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Philip H. Anselmo & the Illegals obliterate all preconceived notions with debut

Philip H. Anselmo & the Illegals
Philip H. Anselmo & the Illegals
Danin Drahos

Philip H. Anselmo & the Illegals - Walk Through Exits Only


"I am...a meticulous man," states Philip H. Anselmo, vocalist of Pantera, Down, and countless other bands in the beginning of the song "Bedridden".

He is definitely not kidding. How necessary it is for a musician to come along every once in a while and utterly decimate any predictions or stereotypes. Anselmo is a true original and an innovator in every sense of the word. He has consistently delivered unique material over his long career, keeping things dynamic and interesting all the while. To say that I have been highly anticipating his first solo outing, Walk Through Exits Only, would be tremendously understating matters. Meeting expectations is one thing. Absolutely pulverizing expectations -- in a good way -- is quite another thing, and Anselmo certainly does precisely that with this new release (which he wrote every single note of).

Together with 'The Illegals', Marzi Montazeri (guitar), Jose "Blue" Gonzales (drummer, also known for his work with DFW thrash masters Warbeast), the New Orleans-based icon has unleashed a truly brutal, gripping, raw masterpiece. Bass is performed on the record by Bennett Bartley, while Steve Taylor will be doing live bass on the upcoming tour (kicking off July 31, in Tulsa, Oklahoma; full dates can be found here). People should not go into this record expecting Anselmo to play it safe. Walk Through Exits Only is unrestrained chaos, and it definitely works.

Some of Anselmo's most intense, riveting vocal performances since Pantera's The Great Southern Trendkill are on full display here. "Battalion of Zero" pairs chill-evoking screams with Montazeri's blistering guitar attacks, showcasing one of the record's most phenomenal and extreme moments. "Betrayed" frantically encapsulates Anselmo's roars of "There'll come a boiling point!"The song's eerily quiet, somber outro is also rather unexpected and trippy.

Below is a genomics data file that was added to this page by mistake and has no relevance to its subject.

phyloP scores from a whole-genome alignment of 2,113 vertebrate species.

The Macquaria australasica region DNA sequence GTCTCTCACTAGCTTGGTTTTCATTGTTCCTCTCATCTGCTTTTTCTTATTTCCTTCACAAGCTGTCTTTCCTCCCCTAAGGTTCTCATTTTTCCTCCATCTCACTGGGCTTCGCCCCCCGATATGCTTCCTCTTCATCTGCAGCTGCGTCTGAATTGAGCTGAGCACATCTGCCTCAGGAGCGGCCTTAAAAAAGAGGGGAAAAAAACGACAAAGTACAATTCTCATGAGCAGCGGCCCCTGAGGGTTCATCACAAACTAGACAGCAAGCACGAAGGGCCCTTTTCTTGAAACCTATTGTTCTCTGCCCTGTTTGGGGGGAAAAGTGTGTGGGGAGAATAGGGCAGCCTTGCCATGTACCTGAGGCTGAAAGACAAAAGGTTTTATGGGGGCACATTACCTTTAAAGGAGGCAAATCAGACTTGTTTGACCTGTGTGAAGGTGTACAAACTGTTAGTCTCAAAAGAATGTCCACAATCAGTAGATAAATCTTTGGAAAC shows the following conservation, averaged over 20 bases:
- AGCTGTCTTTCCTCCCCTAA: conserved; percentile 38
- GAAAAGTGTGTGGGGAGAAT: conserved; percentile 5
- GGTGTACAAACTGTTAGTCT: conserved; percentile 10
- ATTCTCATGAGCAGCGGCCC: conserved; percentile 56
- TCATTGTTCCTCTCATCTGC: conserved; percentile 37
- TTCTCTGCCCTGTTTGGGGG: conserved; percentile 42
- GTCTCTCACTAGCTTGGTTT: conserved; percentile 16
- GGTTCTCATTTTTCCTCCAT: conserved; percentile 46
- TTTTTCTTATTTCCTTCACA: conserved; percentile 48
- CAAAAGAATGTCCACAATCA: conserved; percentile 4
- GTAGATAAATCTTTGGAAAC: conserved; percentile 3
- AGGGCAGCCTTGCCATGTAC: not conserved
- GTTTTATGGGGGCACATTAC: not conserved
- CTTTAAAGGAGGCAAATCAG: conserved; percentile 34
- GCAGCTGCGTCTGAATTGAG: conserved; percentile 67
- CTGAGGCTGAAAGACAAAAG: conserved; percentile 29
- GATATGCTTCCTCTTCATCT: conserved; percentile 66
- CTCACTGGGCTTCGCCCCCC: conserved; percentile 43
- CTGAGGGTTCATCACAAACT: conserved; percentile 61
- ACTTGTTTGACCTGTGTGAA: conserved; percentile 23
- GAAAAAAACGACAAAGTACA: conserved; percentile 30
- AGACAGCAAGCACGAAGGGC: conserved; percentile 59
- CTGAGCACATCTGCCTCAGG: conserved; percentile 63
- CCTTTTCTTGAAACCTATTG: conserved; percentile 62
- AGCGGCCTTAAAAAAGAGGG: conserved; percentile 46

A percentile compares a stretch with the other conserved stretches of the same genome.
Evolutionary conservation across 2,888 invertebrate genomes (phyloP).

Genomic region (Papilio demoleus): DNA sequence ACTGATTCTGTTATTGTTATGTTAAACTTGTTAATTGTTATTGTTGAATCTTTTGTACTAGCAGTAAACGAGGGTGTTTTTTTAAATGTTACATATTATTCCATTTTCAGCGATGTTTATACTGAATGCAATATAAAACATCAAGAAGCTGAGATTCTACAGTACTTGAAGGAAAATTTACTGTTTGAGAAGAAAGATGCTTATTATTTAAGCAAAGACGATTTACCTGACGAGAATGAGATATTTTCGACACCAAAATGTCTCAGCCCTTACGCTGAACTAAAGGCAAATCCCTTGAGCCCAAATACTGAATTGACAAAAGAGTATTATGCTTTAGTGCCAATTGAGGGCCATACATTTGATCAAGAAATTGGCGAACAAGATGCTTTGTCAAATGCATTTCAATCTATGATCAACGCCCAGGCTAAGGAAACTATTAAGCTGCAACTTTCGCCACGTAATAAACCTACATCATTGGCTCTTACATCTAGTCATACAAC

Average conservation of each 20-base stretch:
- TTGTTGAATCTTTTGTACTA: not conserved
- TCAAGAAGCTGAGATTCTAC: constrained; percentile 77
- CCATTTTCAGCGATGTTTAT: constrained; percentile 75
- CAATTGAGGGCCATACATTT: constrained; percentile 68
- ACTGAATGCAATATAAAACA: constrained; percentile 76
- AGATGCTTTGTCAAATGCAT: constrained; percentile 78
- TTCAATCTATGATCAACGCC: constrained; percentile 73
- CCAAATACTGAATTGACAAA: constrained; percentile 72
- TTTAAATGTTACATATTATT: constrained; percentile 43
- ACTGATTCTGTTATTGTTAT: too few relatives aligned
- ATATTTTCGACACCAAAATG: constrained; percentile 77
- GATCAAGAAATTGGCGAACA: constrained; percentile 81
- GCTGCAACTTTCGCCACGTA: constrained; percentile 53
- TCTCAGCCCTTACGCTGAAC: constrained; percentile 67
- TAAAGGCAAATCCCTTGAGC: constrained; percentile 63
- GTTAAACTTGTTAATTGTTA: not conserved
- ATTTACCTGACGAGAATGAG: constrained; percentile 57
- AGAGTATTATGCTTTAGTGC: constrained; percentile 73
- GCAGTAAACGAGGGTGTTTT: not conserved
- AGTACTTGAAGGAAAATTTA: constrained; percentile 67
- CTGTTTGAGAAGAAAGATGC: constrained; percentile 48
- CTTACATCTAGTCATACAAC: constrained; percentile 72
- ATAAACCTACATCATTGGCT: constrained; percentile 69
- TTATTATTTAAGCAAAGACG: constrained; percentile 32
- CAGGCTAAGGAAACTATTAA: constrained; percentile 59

"Walk Through Exits Only" has to be the album's highlight, and is a likely candidate for 'Song of 2013'. The song instantly barrels into Anselmo's ferocious lament of, "It's ruined, it's ruined, it's ruined, everybody ruins music -- not just me / jaded and over it, sick of the whole of it." The lyrics throughout the album are a fascinating fusion of unbridled rage and clever sarcasm.

"Bedroom Destroyer" further inundates listeners' craniums with its manic pace, properly displaying Gonzales' insanely impressive drumming talent. The song pairs quite well with "Bedridden" -- both have this indescribable, maniacal, claustrophobic feeling, and the lyrics pertain to Anselmo's frustration stemming from the occasional lack of motivation. "Bedridden" clocks in at just 2:28, yet leaves a devastatingly powerful impact. Montazeri's otherworldly skills are staggering, to say the very least. With each listen to this song in particular, I notice something new he does, and I love that. Anselmo & the Illegals recently released a video clip for "Bedridden" -- check it out here.

"Irrelevant Walls and Computer Screens" is mind-bending, chaotic, and takes multiple unexpected turns, with layers of Montazeri's wildly fluctuating guitar riffs. This is the perfect album closer, a strange summation and mishmash of the fittingly jarring journey preceding it.

Walk Through Exits Only is a rewarding listen, becoming even more engaging and gripping upon each listen. I crave originality in any genre of music, and this album has by all means exceeded the already-high expectations I had of it. I highly recommend Walk Through Exits Only to fans of all things extreme and experimental, to those seeking ridiculously heavy music which opts not to play by the rules. Anselmo has crafted an album with stunning songs when examined individually, yet they also work together so well to make for a killer listening experience from beginning to end. Album of the year.

Read my July 12, 2013, interview with Philip H. Anselmo: